As the status of Colts owner Jim Irsay continues to be unresolved, and as league observers continue to wonder whether Irsay will be held to a different standard (lower or higher) than players, Patriots president Jonathan Kraft has shared a perspective that suggests the league ultimately will impose significant discipline on Irsay for his arrest on multiple charges of operating a vehicle while impaired.
“I can tell you that since Roger Goodell became commissioner, the first thing Roger said to the room after he had gotten elected was that the NFL shield is the heart of our organization, and that all of us have the responsibility not to besmirch it, and that starts with the owners,” Kraft said Thursday at an event in Boston, via Ben Volin of the Boston Globe. “If you don’t carry yourself in a way and represent your business in a way that the public as a whole would deem as appropriate, there are going to be issues that affect your fellow partners. And that’s where I think these commissioners really do have a responsibility to make sure that the collective good is being maintained.”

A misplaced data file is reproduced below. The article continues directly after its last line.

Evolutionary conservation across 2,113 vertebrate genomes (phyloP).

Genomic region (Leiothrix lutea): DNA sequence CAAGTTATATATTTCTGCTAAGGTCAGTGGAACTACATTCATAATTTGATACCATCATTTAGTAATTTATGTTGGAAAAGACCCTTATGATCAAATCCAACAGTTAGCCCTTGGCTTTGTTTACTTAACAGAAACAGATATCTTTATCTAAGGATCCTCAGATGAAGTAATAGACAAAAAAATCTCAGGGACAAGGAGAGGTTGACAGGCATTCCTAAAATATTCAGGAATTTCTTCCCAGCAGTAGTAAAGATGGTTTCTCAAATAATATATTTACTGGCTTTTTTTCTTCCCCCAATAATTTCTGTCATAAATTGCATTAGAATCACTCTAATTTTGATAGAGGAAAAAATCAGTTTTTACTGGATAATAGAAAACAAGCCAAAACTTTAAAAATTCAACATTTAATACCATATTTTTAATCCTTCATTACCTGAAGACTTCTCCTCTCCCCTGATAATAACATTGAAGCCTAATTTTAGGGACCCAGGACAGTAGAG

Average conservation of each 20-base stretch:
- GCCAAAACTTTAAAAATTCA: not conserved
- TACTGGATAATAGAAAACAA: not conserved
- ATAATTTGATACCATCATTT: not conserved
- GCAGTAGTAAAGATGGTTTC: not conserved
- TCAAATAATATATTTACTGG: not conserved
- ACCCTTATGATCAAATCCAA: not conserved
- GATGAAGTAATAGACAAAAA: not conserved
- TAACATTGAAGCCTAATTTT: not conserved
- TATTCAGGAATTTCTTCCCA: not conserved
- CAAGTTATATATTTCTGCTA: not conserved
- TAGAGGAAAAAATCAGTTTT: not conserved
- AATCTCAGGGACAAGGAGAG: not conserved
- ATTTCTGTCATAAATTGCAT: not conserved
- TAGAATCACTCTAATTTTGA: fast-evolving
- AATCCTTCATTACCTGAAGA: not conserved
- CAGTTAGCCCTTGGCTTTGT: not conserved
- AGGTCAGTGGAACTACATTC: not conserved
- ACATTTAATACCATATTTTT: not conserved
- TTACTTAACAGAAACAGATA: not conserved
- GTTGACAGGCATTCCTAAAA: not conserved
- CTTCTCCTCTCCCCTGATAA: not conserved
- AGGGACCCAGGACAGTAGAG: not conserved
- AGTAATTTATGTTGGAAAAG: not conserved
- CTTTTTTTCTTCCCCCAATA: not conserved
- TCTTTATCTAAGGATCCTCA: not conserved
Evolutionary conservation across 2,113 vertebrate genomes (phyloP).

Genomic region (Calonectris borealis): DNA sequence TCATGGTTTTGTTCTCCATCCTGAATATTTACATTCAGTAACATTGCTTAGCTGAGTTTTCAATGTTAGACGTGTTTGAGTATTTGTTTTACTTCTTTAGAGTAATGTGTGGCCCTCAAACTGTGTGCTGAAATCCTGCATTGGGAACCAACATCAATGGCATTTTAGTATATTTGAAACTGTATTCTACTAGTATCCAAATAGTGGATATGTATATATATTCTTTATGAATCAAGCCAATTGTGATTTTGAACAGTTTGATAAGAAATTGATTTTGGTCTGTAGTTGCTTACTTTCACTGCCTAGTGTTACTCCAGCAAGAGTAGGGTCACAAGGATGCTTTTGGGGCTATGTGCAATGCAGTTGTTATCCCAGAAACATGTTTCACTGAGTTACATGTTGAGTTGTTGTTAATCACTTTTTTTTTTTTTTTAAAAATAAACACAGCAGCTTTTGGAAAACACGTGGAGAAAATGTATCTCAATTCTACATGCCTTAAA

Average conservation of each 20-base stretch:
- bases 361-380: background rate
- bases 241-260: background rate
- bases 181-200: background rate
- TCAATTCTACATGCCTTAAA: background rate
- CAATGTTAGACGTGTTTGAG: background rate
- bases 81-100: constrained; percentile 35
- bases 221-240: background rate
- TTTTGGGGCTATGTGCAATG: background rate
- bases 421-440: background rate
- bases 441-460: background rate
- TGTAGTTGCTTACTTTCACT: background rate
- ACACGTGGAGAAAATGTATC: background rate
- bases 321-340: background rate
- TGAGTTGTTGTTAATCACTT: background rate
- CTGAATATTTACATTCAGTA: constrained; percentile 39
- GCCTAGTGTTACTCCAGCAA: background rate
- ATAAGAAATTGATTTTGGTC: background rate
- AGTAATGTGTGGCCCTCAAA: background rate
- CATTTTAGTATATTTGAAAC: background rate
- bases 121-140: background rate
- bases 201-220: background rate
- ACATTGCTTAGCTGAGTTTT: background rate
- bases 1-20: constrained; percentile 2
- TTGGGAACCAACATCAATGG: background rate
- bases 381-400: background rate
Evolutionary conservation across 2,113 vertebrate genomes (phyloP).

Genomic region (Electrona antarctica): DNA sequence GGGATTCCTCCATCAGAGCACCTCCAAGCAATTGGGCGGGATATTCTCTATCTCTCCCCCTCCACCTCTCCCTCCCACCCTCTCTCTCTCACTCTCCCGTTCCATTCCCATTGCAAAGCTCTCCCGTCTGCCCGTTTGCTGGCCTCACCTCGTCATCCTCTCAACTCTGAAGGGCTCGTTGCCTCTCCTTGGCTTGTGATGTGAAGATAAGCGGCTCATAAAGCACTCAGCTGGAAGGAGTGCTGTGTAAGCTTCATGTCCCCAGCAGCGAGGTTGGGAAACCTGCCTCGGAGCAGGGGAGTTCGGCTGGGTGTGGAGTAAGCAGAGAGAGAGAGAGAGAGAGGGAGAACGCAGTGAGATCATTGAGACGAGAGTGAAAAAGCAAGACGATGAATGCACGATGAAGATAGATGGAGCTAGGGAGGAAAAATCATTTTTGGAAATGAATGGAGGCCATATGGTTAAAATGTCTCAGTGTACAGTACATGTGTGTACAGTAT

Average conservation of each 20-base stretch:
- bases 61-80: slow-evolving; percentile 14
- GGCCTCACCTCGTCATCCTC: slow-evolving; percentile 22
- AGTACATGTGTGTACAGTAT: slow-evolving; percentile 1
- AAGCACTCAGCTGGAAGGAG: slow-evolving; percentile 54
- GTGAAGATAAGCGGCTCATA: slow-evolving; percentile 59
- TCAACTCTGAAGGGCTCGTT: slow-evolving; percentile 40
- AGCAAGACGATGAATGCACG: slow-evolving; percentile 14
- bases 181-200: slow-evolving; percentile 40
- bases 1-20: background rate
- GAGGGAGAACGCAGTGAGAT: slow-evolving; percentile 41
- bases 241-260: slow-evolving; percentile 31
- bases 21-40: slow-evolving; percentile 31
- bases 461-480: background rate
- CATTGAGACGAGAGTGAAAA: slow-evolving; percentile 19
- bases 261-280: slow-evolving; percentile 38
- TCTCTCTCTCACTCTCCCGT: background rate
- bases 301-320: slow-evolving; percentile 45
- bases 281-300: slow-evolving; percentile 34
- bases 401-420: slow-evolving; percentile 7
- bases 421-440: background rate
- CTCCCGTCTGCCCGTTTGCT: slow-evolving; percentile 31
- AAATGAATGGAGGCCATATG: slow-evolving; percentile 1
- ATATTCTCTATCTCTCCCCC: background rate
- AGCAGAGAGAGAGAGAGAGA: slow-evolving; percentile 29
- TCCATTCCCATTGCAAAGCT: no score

While a suspension of Irsay before his legal case is resolved would constitute holding him to a higher standard in two ways (discipline prior to adjudication and suspension for a first offense), the deeper questions relate to whether the NFL will fashion a financial penalty that simulates the percentage of annual revenue taken from a player who engages in similar behavior and whether Irsay will be subjected going forward to the same type of aggressive testing that eventually results in a player being banished from the league, even if his use of prohibited substance is the result of what Irsay recently has called the disease of addiction.
NFL spokesman Greg Aiello recently declined to state whether Irsay will be placed into the substance-abuse program, which covers only players, saying only that “[w]e ensure that all club personnel involved in substance-related incidents receive appropriate clinical care.”
Appropriate clinical care is one thing. Placement of the proverbial Sword of Damocles over the head of someone suffering from addiction is another. Players in the program deal with the reality that, eventually, one false move results in a minimum banishment of one year. If the NFL is going to continue to apply that standard to players, it must be applied to owners.
Or maybe the league should just quit applying that standard to players.